Worried by these challenges bedeviling the system, a former Chief Justice of Nigeria (CJN), Justice Dahiru Musdapha, during one of his presentations at the Nigerian Institute of Advanced Legal Studies (NIALS), enjoined the Judicial Reform Committee as well as other bodies which have been empanelled, to explore how best to fortify the independence of the judiciary, and insulate Judges from political manipulation.
Justice Musdapha considered several issues, such as Should serving Judges should continue to undertake ad hoc assignments, such as election petition cases? What are its implications for delays in handling regular cases? Will such assignments will make them vulnerable to corrupt practices?
He said: “Sadly, the judiciary in several states still goes cap in hand to the executive for funds. By section 162(9) of the Constitution, any amount standing to the credit of the judiciary in the Federation Account is paid directly to the National Judicial Council (NJC) for disbursement to the heads of Superior Courts, including those at the state level.
“However, a significant part of the funding requirements of state judiciaries, especially in the area of the provision of infrastructure and welfare of Magistrates and other lower court Judges, remain the responsibilities of states.
“The plight of the state judiciaries is compounded by the fact that, in spite of the best efforts of the NJC, the processes of appointment and removal of judges/security of tenure is the subject of political theatrics.
“Delay in the dispensation of justice remains a major challenge due, in large measure, to institutional incapacities in the area of infrastructure (especially e-infrastructure), inbuilt delay mechanisms in the law, as well as failings on the part of some Judges, the official and private Bars, law enforcement agencies, litigants and witnesses.
“The sobering reality is that if court backlogs grow at their present rate, our children may not be able to bring a lawsuit to a conclusion within their lifetime. Legal claims might then be willed on, generation to generation like hillbilly funds; and the burden of pressing them would be contracted like a hereditary disease.”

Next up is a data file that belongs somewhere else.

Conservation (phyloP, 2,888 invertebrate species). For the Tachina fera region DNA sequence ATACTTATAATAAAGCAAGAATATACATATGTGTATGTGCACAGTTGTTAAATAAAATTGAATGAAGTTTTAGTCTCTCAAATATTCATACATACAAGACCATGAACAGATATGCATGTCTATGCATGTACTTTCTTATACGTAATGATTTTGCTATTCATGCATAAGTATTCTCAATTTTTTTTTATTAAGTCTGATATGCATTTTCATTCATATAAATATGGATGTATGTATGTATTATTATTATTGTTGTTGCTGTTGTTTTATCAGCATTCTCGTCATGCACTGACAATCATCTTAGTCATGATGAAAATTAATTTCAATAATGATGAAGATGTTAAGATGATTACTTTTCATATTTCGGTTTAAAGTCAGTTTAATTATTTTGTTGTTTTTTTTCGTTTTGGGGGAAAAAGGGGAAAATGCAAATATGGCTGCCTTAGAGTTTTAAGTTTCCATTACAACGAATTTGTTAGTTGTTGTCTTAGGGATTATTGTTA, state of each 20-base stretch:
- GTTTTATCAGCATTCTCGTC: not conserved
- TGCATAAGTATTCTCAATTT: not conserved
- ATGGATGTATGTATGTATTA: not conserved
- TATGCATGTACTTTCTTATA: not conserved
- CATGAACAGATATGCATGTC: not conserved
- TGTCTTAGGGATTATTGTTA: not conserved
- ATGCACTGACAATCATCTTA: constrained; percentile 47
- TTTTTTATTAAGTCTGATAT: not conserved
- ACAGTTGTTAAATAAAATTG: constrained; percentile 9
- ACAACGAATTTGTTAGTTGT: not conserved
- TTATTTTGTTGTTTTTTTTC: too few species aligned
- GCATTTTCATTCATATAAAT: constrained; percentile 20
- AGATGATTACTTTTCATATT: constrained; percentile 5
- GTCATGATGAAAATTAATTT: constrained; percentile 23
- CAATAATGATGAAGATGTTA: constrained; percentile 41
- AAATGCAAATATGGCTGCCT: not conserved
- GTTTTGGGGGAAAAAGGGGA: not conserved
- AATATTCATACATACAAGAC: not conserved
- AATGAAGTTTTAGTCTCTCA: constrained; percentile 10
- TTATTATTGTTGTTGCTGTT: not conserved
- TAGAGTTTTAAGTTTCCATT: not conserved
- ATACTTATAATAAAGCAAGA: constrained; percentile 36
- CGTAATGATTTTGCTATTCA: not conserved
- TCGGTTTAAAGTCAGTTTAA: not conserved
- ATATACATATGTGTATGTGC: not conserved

The needed reforms
A Senior Advocate of Nigeria and Queens Counsel (QC), Mr Oba Nsugbe, said the secrecy surrounding judges appointments must be stopped.
“We need to make greater efforts to completely demystify the system of judicial appointments in Nigeria from beginning to end,” he said.
Nsugbe said he once sought to know how to go about applying to be a judge in Nigeria, and to learn about upcoming vacancies, criteria for appointment and the process, but came up with no reliable information.
He interrogated various official websites for answers, read a number of publications, and spoke to people in the judiciary, and still got no useful information on how to be a judge.
His words: “The answers never seemed complete or exhaustive. This needs to change. In so important an area, you can never have enough clear, systematic information about what each and every stage entails – exactly what is needed of the applicant, when, who will assess it; how it will be assessed; who will be spoken to; against what criteria, etc. There needs to be more transparency about the appointments procedure. The lack of it acts as a disincentive to many aspiring judges,” he said.
A judge of the Delta State High Court, Justice Roli Harriman, in paper, said only a few states, such as Lagos, has any form of electronic recording of proceedings.
Majority of courts, she said, still use archaic equipment and judges write longhand, which is later reproduced by typists. “The use of longhand and typewriters obviously tend to delay justice,” she said.